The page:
Experience a traditional lunch at Restaurant Alte Dorfmühle Auerbach in Bensheim, a short detour from Heidelberg, Manheim, or Frankfurt. Try schnitzel, pork steak, cooked cheese, and homemade sausage in this timbered cottage with wine bar and beer garden. Select a local wine from Weingut Hanno Rothweiler or Weingut Simon Bürkel for yet another taste of Württemberg.
Zum Hirschen is one of several Michelin star restaurants in the Fellbach area outside of Stuttgart. An extraordinary regional menu boasts beef tartar with truffles, assorted veggies with goat cheese, and maultaschen with chanterelles, well-paired with a 2018 Rose or a 2017 Simonroth Spätburgunder from Weingut Schnaitmann.
The Pfalz region is sunny and dry, with red and yellow variegated sandstone soils which grow exceptional rieslings. Vineyards bask in the milky-mild light while figs, almond blossoms, chestnuts, and even kiwis bloom. No wonder the Romans and their vines felt at home here thousands of years ago!
Pfalz is the fastest-growing wine region in Germany and the second largest in acreage after Mosel. While it's flush with riesling, plenty of other white grapes flourish here, and reds are on the rise. Those trends are deliciously evident at Weingut Klundt, where ambitious young winemaker Sven Klundt is making and selling wine with sustainable practices. In this petite wine room, savor a traditional riesling, sparkling Extra Brut, or Pinot Noir Obsession.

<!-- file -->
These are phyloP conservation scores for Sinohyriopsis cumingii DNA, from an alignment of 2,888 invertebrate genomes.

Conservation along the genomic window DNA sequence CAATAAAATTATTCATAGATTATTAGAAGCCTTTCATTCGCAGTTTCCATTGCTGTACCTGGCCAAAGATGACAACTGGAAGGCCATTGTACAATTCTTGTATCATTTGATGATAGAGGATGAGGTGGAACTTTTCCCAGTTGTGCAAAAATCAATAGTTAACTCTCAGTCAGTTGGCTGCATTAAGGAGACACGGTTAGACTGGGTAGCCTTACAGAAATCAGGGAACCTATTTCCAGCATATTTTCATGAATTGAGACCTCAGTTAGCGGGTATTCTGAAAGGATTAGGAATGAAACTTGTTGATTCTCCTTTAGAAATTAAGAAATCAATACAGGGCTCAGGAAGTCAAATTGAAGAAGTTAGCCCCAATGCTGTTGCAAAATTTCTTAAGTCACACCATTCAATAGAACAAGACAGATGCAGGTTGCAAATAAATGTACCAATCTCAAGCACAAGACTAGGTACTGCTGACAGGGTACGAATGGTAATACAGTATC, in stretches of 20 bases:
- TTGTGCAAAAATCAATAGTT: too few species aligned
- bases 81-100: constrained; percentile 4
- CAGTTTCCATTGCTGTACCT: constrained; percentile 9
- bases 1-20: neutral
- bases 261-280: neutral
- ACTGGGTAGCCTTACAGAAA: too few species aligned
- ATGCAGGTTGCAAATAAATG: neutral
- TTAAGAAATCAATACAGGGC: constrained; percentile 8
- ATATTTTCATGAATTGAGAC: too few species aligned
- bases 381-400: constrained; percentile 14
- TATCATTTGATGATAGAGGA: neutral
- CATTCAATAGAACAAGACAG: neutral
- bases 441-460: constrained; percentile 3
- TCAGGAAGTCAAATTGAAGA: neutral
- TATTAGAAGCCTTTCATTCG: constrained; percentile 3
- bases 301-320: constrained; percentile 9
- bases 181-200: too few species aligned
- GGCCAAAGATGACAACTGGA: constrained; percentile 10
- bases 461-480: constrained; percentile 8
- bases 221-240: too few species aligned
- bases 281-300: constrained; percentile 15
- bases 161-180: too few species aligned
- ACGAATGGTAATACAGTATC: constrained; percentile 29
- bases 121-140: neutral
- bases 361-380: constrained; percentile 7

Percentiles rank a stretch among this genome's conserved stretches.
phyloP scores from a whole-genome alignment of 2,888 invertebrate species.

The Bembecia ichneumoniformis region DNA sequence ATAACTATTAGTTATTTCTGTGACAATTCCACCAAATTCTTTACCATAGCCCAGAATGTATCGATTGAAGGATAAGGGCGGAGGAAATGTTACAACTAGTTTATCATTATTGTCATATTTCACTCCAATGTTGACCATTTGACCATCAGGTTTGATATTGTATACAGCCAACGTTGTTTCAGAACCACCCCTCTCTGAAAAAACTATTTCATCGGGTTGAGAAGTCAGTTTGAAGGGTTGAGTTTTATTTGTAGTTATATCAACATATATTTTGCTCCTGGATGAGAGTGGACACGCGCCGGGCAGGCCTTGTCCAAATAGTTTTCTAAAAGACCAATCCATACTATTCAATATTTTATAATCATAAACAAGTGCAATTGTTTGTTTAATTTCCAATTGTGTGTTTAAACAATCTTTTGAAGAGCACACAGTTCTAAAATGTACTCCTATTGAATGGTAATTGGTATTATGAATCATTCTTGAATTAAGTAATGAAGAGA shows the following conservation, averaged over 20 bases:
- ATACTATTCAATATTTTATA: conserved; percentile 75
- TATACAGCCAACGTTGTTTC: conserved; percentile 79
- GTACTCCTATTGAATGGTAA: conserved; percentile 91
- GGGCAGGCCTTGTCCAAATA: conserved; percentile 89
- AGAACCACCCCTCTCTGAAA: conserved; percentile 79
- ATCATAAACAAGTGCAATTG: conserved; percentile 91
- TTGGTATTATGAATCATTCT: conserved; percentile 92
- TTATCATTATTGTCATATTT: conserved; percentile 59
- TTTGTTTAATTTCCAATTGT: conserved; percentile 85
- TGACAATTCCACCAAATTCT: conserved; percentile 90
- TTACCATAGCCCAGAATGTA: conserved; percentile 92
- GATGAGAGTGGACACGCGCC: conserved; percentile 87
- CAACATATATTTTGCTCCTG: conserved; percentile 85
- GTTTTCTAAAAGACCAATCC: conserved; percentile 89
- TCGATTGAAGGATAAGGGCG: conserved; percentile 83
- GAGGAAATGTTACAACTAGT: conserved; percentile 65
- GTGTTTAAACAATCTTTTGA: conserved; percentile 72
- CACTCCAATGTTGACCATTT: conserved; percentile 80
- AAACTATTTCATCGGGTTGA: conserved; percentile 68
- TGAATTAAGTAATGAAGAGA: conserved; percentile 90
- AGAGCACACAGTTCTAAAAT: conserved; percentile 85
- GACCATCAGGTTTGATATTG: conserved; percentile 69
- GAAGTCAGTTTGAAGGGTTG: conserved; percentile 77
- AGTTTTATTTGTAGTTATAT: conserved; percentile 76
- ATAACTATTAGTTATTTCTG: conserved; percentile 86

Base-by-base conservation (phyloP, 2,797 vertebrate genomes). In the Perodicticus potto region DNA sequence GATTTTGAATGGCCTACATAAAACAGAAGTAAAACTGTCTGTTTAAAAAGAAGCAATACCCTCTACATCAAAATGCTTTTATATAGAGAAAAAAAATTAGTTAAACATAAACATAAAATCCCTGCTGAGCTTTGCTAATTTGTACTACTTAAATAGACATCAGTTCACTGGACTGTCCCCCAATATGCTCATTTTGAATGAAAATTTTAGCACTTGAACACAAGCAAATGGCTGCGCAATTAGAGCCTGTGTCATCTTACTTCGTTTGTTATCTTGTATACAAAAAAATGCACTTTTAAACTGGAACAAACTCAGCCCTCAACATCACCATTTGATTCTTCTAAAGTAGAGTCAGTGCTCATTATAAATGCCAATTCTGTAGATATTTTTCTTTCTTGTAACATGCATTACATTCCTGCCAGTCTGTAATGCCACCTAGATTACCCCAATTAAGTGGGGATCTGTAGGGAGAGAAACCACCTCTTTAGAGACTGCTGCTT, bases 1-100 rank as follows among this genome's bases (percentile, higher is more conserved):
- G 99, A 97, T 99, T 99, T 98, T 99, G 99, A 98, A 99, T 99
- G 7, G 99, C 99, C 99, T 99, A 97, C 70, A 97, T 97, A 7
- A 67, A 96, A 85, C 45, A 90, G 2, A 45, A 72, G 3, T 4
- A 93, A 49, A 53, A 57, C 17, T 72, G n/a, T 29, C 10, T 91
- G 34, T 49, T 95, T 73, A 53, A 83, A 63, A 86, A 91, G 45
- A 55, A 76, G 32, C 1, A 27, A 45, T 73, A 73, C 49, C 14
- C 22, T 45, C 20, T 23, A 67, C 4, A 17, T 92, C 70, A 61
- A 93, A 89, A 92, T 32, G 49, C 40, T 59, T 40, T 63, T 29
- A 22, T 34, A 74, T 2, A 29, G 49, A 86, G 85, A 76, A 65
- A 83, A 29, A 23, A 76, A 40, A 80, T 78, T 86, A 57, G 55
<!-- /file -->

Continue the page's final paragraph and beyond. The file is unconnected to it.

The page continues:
Since 1685, family-owned Weingut Weegmüller, run by two sisters, still operates in the Baroque facilities built in the 1730s in Haardt where white asparagus, grapes, almonds, walnuts, lemons and figs grow too. Sip premier juicy riesling, pinot gris (2016 Grauer Burgunder) or a 2017 Gewürztraminer while ambling through the vines and admiring dramatic hilltop castles.
“Good wine comes from the vineyard. You can have some influence in the cellar,” quips the winemaker manager at Wachtenburg Winzer eG, a co-op touting over a 100 wines in their modern tasting room. Shiny tanks and mass production don’t mean a hit in quality here. Rather, you can find an incredible selection of light, dry rieslings, rosés, dry sparkling wines, and pinot noirs at affordable prices.